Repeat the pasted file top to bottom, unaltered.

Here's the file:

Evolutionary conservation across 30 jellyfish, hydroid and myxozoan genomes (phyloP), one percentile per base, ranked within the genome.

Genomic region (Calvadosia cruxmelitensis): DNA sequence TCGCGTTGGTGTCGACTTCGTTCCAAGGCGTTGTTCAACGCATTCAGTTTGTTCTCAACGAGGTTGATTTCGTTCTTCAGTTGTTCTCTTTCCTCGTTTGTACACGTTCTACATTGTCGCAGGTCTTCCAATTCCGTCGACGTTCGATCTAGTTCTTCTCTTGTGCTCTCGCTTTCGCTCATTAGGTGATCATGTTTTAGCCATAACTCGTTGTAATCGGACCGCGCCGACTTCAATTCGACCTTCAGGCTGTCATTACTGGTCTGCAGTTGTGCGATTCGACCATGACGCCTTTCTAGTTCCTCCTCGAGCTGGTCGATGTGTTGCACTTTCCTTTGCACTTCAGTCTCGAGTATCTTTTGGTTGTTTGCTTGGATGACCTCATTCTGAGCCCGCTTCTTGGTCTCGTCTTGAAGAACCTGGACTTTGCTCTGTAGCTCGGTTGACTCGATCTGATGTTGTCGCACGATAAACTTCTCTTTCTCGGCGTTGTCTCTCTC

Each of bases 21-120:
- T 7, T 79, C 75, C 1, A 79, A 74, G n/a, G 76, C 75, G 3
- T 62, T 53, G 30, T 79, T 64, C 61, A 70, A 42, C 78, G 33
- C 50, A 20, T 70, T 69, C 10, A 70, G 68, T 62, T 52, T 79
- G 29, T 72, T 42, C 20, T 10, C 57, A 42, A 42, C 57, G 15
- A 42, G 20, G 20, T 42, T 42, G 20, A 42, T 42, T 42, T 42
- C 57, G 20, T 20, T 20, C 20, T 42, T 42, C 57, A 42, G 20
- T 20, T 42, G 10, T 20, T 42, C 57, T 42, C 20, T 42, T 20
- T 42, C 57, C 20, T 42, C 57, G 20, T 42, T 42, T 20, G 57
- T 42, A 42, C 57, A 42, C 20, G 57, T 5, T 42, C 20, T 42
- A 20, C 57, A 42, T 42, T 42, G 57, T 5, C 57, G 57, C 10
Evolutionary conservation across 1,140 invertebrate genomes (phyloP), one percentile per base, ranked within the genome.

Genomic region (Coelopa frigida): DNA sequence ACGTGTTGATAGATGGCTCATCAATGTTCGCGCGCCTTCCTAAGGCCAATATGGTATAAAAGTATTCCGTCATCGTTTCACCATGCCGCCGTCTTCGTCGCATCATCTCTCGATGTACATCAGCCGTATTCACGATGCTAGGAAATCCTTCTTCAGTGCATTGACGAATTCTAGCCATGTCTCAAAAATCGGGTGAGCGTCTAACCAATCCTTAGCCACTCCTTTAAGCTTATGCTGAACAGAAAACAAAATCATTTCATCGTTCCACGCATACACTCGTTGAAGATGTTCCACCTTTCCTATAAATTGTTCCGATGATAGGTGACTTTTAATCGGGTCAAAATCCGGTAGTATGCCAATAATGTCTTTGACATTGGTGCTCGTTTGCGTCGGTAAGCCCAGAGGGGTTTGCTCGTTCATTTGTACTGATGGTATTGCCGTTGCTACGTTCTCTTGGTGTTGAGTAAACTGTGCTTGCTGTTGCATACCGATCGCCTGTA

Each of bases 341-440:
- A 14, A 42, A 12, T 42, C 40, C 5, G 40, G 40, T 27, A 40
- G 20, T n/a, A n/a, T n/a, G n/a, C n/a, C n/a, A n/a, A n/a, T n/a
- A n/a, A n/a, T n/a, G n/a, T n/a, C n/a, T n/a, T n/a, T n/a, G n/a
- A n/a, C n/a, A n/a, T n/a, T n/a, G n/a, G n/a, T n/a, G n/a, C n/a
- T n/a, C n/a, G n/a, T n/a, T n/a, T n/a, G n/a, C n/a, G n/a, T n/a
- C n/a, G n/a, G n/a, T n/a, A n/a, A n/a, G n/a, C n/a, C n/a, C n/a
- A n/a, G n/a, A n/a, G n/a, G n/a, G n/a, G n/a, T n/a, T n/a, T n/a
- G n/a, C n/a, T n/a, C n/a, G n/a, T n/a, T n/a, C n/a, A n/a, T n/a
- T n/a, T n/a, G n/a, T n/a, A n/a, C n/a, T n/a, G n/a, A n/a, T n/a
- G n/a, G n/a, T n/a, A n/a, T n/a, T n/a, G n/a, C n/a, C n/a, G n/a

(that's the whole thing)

Evolutionary conservation across 30 jellyfish, hydroid and myxozoan genomes (phyloP), one percentile per base, ranked within the genome.

Genomic region (Calvadosia cruxmelitensis): DNA sequence TCGCGTTGGTGTCGACTTCGTTCCAAGGCGTTGTTCAACGCATTCAGTTTGTTCTCAACGAGGTTGATTTCGTTCTTCAGTTGTTCTCTTTCCTCGTTTGTACACGTTCTACATTGTCGCAGGTCTTCCAATTCCGTCGACGTTCGATCTAGTTCTTCTCTTGTGCTCTCGCTTTCGCTCATTAGGTGATCATGTTTTAGCCATAACTCGTTGTAATCGGACCGCGCCGACTTCAATTCGACCTTCAGGCTGTCATTACTGGTCTGCAGTTGTGCGATTCGACCATGACGCCTTTCTAGTTCCTCCTCGAGCTGGTCGATGTGTTGCACTTTCCTTTGCACTTCAGTCTCGAGTATCTTTTGGTTGTTTGCTTGGATGACCTCATTCTGAGCCCGCTTCTTGGTCTCGTCTTGAAGAACCTGGACTTTGCTCTGTAGCTCGGTTGACTCGATCTGATGTTGTCGCACGATAAACTTCTCTTTCTCGGCGTTGTCTCTCTC

Each of bases 21-120:
- T 7, T 79, C 75, C 1, A 79, A 74, G n/a, G 76, C 75, G 3
- T 62, T 53, G 30, T 79, T 64, C 61, A 70, A 42, C 78, G 33
- C 50, A 20, T 70, T 69, C 10, A 70, G 68, T 62, T 52, T 79
- G 29, T 72, T 42, C 20, T 10, C 57, A 42, A 42, C 57, G 15
- A 42, G 20, G 20, T 42, T 42, G 20, A 42, T 42, T 42, T 42
- C 57, G 20, T 20, T 20, C 20, T 42, T 42, C 57, A 42, G 20
- T 20, T 42, G 10, T 20, T 42, C 57, T 42, C 20, T 42, T 20
- T 42, C 57, C 20, T 42, C 57, G 20, T 42, T 42, T 20, G 57
- T 42, A 42, C 57, A 42, C 20, G 57, T 5, T 42, C 20, T 42
- A 20, C 57, A 42, T 42, T 42, G 57, T 5, C 57, G 57, C 10
Evolutionary conservation across 1,140 invertebrate genomes (phyloP), one percentile per base, ranked within the genome.

Genomic region (Coelopa frigida): DNA sequence ACGTGTTGATAGATGGCTCATCAATGTTCGCGCGCCTTCCTAAGGCCAATATGGTATAAAAGTATTCCGTCATCGTTTCACCATGCCGCCGTCTTCGTCGCATCATCTCTCGATGTACATCAGCCGTATTCACGATGCTAGGAAATCCTTCTTCAGTGCATTGACGAATTCTAGCCATGTCTCAAAAATCGGGTGAGCGTCTAACCAATCCTTAGCCACTCCTTTAAGCTTATGCTGAACAGAAAACAAAATCATTTCATCGTTCCACGCATACACTCGTTGAAGATGTTCCACCTTTCCTATAAATTGTTCCGATGATAGGTGACTTTTAATCGGGTCAAAATCCGGTAGTATGCCAATAATGTCTTTGACATTGGTGCTCGTTTGCGTCGGTAAGCCCAGAGGGGTTTGCTCGTTCATTTGTACTGATGGTATTGCCGTTGCTACGTTCTCTTGGTGTTGAGTAAACTGTGCTTGCTGTTGCATACCGATCGCCTGTA

Each of bases 341-440:
- A 14, A 42, A 12, T 42, C 40, C 5, G 40, G 40, T 27, A 40
- G 20, T n/a, A n/a, T n/a, G n/a, C n/a, C n/a, A n/a, A n/a, T n/a
- A n/a, A n/a, T n/a, G n/a, T n/a, C n/a, T n/a, T n/a, T n/a, G n/a
- A n/a, C n/a, A n/a, T n/a, T n/a, G n/a, G n/a, T n/a, G n/a, C n/a
- T n/a, C n/a, G n/a, T n/a, T n/a, T n/a, G n/a, C n/a, G n/a, T n/a
- C n/a, G n/a, G n/a, T n/a, A n/a, A n/a, G n/a, C n/a, C n/a, C n/a
- A n/a, G n/a, A n/a, G n/a, G n/a, G n/a, G n/a, T n/a, T n/a, T n/a
- G n/a, C n/a, T n/a, C n/a, G n/a, T n/a, T n/a, C n/a, A n/a, T n/a
- T n/a, T n/a, G n/a, T n/a, A n/a, C n/a, T n/a, G n/a, A n/a, T n/a
- G n/a, G n/a, T n/a, A n/a, T n/a, T n/a, G n/a, C n/a, C n/a, G n/a